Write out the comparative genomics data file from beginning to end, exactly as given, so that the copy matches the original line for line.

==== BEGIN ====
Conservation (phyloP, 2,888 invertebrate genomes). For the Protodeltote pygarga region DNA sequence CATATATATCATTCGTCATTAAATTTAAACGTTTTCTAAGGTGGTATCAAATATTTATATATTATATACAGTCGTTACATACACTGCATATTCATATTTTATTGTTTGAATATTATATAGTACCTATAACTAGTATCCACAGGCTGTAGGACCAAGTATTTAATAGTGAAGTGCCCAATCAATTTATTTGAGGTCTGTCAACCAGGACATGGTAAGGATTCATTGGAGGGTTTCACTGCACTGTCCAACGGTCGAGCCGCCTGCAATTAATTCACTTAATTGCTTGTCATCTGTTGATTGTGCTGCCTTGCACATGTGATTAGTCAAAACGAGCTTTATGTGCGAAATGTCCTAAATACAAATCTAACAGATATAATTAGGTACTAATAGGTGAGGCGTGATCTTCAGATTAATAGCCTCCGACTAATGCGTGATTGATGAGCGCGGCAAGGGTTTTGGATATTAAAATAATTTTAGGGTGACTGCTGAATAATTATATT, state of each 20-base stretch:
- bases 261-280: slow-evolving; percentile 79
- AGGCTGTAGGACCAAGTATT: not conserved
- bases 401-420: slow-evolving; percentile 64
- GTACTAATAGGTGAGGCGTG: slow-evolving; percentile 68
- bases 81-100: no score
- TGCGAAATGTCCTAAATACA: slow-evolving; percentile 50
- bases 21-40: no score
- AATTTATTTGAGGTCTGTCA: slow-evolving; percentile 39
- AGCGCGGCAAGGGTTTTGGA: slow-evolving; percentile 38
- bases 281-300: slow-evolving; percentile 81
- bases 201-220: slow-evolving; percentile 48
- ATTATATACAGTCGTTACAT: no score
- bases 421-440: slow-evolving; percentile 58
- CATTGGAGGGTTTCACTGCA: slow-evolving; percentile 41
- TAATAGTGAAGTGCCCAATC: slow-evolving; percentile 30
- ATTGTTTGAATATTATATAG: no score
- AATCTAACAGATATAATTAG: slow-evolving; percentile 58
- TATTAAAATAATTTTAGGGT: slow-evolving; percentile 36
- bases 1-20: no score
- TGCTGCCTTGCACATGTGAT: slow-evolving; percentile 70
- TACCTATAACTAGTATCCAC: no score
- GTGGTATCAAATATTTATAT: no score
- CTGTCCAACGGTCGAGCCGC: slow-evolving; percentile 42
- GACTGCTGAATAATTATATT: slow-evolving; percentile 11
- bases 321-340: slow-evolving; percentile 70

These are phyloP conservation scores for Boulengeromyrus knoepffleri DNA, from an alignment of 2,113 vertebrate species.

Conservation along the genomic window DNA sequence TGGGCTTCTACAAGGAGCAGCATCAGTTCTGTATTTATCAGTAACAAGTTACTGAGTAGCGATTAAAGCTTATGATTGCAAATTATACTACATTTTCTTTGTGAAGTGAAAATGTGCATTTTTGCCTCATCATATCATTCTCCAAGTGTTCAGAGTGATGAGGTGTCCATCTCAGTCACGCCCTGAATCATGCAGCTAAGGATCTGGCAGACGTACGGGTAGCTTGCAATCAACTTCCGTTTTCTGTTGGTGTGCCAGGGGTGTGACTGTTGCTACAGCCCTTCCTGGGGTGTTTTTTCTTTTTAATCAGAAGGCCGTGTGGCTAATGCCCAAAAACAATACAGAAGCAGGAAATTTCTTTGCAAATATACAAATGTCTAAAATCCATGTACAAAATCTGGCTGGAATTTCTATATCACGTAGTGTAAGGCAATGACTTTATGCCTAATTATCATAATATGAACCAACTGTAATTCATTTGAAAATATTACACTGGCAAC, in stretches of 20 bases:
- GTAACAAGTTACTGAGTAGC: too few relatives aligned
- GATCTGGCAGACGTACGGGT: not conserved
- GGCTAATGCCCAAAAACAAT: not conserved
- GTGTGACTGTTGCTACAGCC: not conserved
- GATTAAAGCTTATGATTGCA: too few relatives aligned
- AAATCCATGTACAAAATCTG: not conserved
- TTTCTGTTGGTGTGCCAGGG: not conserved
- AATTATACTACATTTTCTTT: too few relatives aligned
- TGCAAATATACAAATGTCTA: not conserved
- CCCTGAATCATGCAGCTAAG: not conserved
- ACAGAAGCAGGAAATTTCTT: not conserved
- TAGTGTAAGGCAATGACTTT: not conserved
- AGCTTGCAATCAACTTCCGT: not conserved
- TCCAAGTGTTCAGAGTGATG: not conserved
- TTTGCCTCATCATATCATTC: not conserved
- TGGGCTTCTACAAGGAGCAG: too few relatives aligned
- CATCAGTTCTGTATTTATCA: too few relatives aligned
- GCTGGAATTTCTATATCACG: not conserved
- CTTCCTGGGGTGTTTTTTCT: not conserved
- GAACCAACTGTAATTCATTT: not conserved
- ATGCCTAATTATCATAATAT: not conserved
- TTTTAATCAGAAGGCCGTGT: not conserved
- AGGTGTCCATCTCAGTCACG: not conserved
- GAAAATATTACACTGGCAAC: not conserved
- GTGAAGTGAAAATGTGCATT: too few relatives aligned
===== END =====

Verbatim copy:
Conservation (phyloP, 2,888 invertebrate genomes). For the Protodeltote pygarga region DNA sequence CATATATATCATTCGTCATTAAATTTAAACGTTTTCTAAGGTGGTATCAAATATTTATATATTATATACAGTCGTTACATACACTGCATATTCATATTTTATTGTTTGAATATTATATAGTACCTATAACTAGTATCCACAGGCTGTAGGACCAAGTATTTAATAGTGAAGTGCCCAATCAATTTATTTGAGGTCTGTCAACCAGGACATGGTAAGGATTCATTGGAGGGTTTCACTGCACTGTCCAACGGTCGAGCCGCCTGCAATTAATTCACTTAATTGCTTGTCATCTGTTGATTGTGCTGCCTTGCACATGTGATTAGTCAAAACGAGCTTTATGTGCGAAATGTCCTAAATACAAATCTAACAGATATAATTAGGTACTAATAGGTGAGGCGTGATCTTCAGATTAATAGCCTCCGACTAATGCGTGATTGATGAGCGCGGCAAGGGTTTTGGATATTAAAATAATTTTAGGGTGACTGCTGAATAATTATATT, state of each 20-base stretch:
- bases 261-280: slow-evolving; percentile 79
- AGGCTGTAGGACCAAGTATT: not conserved
- bases 401-420: slow-evolving; percentile 64
- GTACTAATAGGTGAGGCGTG: slow-evolving; percentile 68
- bases 81-100: no score
- TGCGAAATGTCCTAAATACA: slow-evolving; percentile 50
- bases 21-40: no score
- AATTTATTTGAGGTCTGTCA: slow-evolving; percentile 39
- AGCGCGGCAAGGGTTTTGGA: slow-evolving; percentile 38
- bases 281-300: slow-evolving; percentile 81
- bases 201-220: slow-evolving; percentile 48
- ATTATATACAGTCGTTACAT: no score
- bases 421-440: slow-evolving; percentile 58
- CATTGGAGGGTTTCACTGCA: slow-evolving; percentile 41
- TAATAGTGAAGTGCCCAATC: slow-evolving; percentile 30
- ATTGTTTGAATATTATATAG: no score
- AATCTAACAGATATAATTAG: slow-evolving; percentile 58
- TATTAAAATAATTTTAGGGT: slow-evolving; percentile 36
- bases 1-20: no score
- TGCTGCCTTGCACATGTGAT: slow-evolving; percentile 70
- TACCTATAACTAGTATCCAC: no score
- GTGGTATCAAATATTTATAT: no score
- CTGTCCAACGGTCGAGCCGC: slow-evolving; percentile 42
- GACTGCTGAATAATTATATT: slow-evolving; percentile 11
- bases 321-340: slow-evolving; percentile 70

These are phyloP conservation scores for Boulengeromyrus knoepffleri DNA, from an alignment of 2,113 vertebrate species.

Conservation along the genomic window DNA sequence TGGGCTTCTACAAGGAGCAGCATCAGTTCTGTATTTATCAGTAACAAGTTACTGAGTAGCGATTAAAGCTTATGATTGCAAATTATACTACATTTTCTTTGTGAAGTGAAAATGTGCATTTTTGCCTCATCATATCATTCTCCAAGTGTTCAGAGTGATGAGGTGTCCATCTCAGTCACGCCCTGAATCATGCAGCTAAGGATCTGGCAGACGTACGGGTAGCTTGCAATCAACTTCCGTTTTCTGTTGGTGTGCCAGGGGTGTGACTGTTGCTACAGCCCTTCCTGGGGTGTTTTTTCTTTTTAATCAGAAGGCCGTGTGGCTAATGCCCAAAAACAATACAGAAGCAGGAAATTTCTTTGCAAATATACAAATGTCTAAAATCCATGTACAAAATCTGGCTGGAATTTCTATATCACGTAGTGTAAGGCAATGACTTTATGCCTAATTATCATAATATGAACCAACTGTAATTCATTTGAAAATATTACACTGGCAAC, in stretches of 20 bases:
- GTAACAAGTTACTGAGTAGC: too few relatives aligned
- GATCTGGCAGACGTACGGGT: not conserved
- GGCTAATGCCCAAAAACAAT: not conserved
- GTGTGACTGTTGCTACAGCC: not conserved
- GATTAAAGCTTATGATTGCA: too few relatives aligned
- AAATCCATGTACAAAATCTG: not conserved
- TTTCTGTTGGTGTGCCAGGG: not conserved
- AATTATACTACATTTTCTTT: too few relatives aligned
- TGCAAATATACAAATGTCTA: not conserved
- CCCTGAATCATGCAGCTAAG: not conserved
- ACAGAAGCAGGAAATTTCTT: not conserved
- TAGTGTAAGGCAATGACTTT: not conserved
- AGCTTGCAATCAACTTCCGT: not conserved
- TCCAAGTGTTCAGAGTGATG: not conserved
- TTTGCCTCATCATATCATTC: not conserved
- TGGGCTTCTACAAGGAGCAG: too few relatives aligned
- CATCAGTTCTGTATTTATCA: too few relatives aligned
- GCTGGAATTTCTATATCACG: not conserved
- CTTCCTGGGGTGTTTTTTCT: not conserved
- GAACCAACTGTAATTCATTT: not conserved
- ATGCCTAATTATCATAATAT: not conserved
- TTTTAATCAGAAGGCCGTGT: not conserved
- AGGTGTCCATCTCAGTCACG: not conserved
- GAAAATATTACACTGGCAAC: not conserved
- GTGAAGTGAAAATGTGCATT: too few relatives aligned